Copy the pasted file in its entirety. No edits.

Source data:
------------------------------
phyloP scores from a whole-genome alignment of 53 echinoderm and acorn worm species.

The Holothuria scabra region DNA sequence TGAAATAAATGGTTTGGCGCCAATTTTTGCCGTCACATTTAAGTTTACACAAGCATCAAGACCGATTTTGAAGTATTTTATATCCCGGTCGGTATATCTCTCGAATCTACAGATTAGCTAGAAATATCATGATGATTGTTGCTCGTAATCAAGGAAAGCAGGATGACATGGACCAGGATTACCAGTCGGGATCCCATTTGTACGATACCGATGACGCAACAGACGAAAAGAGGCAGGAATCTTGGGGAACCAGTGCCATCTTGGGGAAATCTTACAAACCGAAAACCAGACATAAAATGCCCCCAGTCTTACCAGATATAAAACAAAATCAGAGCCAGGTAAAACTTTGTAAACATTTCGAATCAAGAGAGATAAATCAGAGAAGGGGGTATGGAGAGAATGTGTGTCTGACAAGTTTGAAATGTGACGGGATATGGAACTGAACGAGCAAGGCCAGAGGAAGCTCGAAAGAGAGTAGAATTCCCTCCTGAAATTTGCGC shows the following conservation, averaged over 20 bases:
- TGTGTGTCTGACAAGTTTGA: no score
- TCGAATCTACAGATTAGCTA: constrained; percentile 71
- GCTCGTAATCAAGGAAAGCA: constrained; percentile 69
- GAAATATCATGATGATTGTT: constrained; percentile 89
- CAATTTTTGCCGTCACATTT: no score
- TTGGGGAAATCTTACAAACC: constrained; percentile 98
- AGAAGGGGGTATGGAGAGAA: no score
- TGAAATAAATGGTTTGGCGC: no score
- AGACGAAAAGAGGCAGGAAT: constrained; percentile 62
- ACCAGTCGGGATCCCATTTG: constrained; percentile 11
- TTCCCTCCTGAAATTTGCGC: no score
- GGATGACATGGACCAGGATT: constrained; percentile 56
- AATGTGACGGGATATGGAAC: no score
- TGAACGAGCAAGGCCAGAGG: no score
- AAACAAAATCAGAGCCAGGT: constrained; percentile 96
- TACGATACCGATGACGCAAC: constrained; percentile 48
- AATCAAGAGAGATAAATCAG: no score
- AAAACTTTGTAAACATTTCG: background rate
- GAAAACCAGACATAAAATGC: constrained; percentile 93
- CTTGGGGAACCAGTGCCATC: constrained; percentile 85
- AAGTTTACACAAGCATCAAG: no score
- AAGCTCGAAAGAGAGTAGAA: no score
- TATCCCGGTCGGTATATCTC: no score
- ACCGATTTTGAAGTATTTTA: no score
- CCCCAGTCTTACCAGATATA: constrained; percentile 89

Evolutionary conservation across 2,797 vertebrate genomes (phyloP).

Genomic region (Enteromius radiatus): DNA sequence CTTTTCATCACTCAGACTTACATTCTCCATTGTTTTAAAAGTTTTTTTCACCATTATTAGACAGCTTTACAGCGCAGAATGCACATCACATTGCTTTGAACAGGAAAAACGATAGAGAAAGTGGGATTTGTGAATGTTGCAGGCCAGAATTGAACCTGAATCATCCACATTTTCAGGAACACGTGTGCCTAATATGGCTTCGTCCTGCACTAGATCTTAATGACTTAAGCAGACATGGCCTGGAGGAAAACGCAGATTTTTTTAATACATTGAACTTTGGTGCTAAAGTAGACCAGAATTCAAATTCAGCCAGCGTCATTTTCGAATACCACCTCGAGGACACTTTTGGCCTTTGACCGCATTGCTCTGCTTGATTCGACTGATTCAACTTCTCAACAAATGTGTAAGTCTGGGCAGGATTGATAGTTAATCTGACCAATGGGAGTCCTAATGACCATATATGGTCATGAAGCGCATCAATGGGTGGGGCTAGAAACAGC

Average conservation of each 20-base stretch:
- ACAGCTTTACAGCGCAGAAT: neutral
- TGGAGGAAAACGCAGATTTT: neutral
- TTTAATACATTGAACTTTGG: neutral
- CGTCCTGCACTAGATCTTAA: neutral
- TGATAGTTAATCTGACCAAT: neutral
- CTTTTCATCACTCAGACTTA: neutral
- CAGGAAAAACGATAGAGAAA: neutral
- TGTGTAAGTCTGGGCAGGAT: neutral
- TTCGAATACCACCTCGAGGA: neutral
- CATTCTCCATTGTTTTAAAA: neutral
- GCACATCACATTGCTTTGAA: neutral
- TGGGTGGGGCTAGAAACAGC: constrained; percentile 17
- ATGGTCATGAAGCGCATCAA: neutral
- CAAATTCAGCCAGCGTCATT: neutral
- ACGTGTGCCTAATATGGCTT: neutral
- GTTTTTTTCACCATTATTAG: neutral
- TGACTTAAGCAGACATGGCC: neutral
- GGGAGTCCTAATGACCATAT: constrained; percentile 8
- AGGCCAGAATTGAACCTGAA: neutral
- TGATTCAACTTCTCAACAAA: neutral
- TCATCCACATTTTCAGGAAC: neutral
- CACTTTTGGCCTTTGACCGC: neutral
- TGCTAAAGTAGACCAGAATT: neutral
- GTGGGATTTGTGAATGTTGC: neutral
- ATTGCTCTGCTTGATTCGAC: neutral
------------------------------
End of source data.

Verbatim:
phyloP scores from a whole-genome alignment of 53 echinoderm and acorn worm species.

The Holothuria scabra region DNA sequence TGAAATAAATGGTTTGGCGCCAATTTTTGCCGTCACATTTAAGTTTACACAAGCATCAAGACCGATTTTGAAGTATTTTATATCCCGGTCGGTATATCTCTCGAATCTACAGATTAGCTAGAAATATCATGATGATTGTTGCTCGTAATCAAGGAAAGCAGGATGACATGGACCAGGATTACCAGTCGGGATCCCATTTGTACGATACCGATGACGCAACAGACGAAAAGAGGCAGGAATCTTGGGGAACCAGTGCCATCTTGGGGAAATCTTACAAACCGAAAACCAGACATAAAATGCCCCCAGTCTTACCAGATATAAAACAAAATCAGAGCCAGGTAAAACTTTGTAAACATTTCGAATCAAGAGAGATAAATCAGAGAAGGGGGTATGGAGAGAATGTGTGTCTGACAAGTTTGAAATGTGACGGGATATGGAACTGAACGAGCAAGGCCAGAGGAAGCTCGAAAGAGAGTAGAATTCCCTCCTGAAATTTGCGC shows the following conservation, averaged over 20 bases:
- TGTGTGTCTGACAAGTTTGA: no score
- TCGAATCTACAGATTAGCTA: constrained; percentile 71
- GCTCGTAATCAAGGAAAGCA: constrained; percentile 69
- GAAATATCATGATGATTGTT: constrained; percentile 89
- CAATTTTTGCCGTCACATTT: no score
- TTGGGGAAATCTTACAAACC: constrained; percentile 98
- AGAAGGGGGTATGGAGAGAA: no score
- TGAAATAAATGGTTTGGCGC: no score
- AGACGAAAAGAGGCAGGAAT: constrained; percentile 62
- ACCAGTCGGGATCCCATTTG: constrained; percentile 11
- TTCCCTCCTGAAATTTGCGC: no score
- GGATGACATGGACCAGGATT: constrained; percentile 56
- AATGTGACGGGATATGGAAC: no score
- TGAACGAGCAAGGCCAGAGG: no score
- AAACAAAATCAGAGCCAGGT: constrained; percentile 96
- TACGATACCGATGACGCAAC: constrained; percentile 48
- AATCAAGAGAGATAAATCAG: no score
- AAAACTTTGTAAACATTTCG: background rate
- GAAAACCAGACATAAAATGC: constrained; percentile 93
- CTTGGGGAACCAGTGCCATC: constrained; percentile 85
- AAGTTTACACAAGCATCAAG: no score
- AAGCTCGAAAGAGAGTAGAA: no score
- TATCCCGGTCGGTATATCTC: no score
- ACCGATTTTGAAGTATTTTA: no score
- CCCCAGTCTTACCAGATATA: constrained; percentile 89

Evolutionary conservation across 2,797 vertebrate genomes (phyloP).

Genomic region (Enteromius radiatus): DNA sequence CTTTTCATCACTCAGACTTACATTCTCCATTGTTTTAAAAGTTTTTTTCACCATTATTAGACAGCTTTACAGCGCAGAATGCACATCACATTGCTTTGAACAGGAAAAACGATAGAGAAAGTGGGATTTGTGAATGTTGCAGGCCAGAATTGAACCTGAATCATCCACATTTTCAGGAACACGTGTGCCTAATATGGCTTCGTCCTGCACTAGATCTTAATGACTTAAGCAGACATGGCCTGGAGGAAAACGCAGATTTTTTTAATACATTGAACTTTGGTGCTAAAGTAGACCAGAATTCAAATTCAGCCAGCGTCATTTTCGAATACCACCTCGAGGACACTTTTGGCCTTTGACCGCATTGCTCTGCTTGATTCGACTGATTCAACTTCTCAACAAATGTGTAAGTCTGGGCAGGATTGATAGTTAATCTGACCAATGGGAGTCCTAATGACCATATATGGTCATGAAGCGCATCAATGGGTGGGGCTAGAAACAGC

Average conservation of each 20-base stretch:
- ACAGCTTTACAGCGCAGAAT: neutral
- TGGAGGAAAACGCAGATTTT: neutral
- TTTAATACATTGAACTTTGG: neutral
- CGTCCTGCACTAGATCTTAA: neutral
- TGATAGTTAATCTGACCAAT: neutral
- CTTTTCATCACTCAGACTTA: neutral
- CAGGAAAAACGATAGAGAAA: neutral
- TGTGTAAGTCTGGGCAGGAT: neutral
- TTCGAATACCACCTCGAGGA: neutral
- CATTCTCCATTGTTTTAAAA: neutral
- GCACATCACATTGCTTTGAA: neutral
- TGGGTGGGGCTAGAAACAGC: constrained; percentile 17
- ATGGTCATGAAGCGCATCAA: neutral
- CAAATTCAGCCAGCGTCATT: neutral
- ACGTGTGCCTAATATGGCTT: neutral
- GTTTTTTTCACCATTATTAG: neutral
- TGACTTAAGCAGACATGGCC: neutral
- GGGAGTCCTAATGACCATAT: constrained; percentile 8
- AGGCCAGAATTGAACCTGAA: neutral
- TGATTCAACTTCTCAACAAA: neutral
- TCATCCACATTTTCAGGAAC: neutral
- CACTTTTGGCCTTTGACCGC: neutral
- TGCTAAAGTAGACCAGAATT: neutral
- GTGGGATTTGTGAATGTTGC: neutral
- ATTGCTCTGCTTGATTCGAC: neutral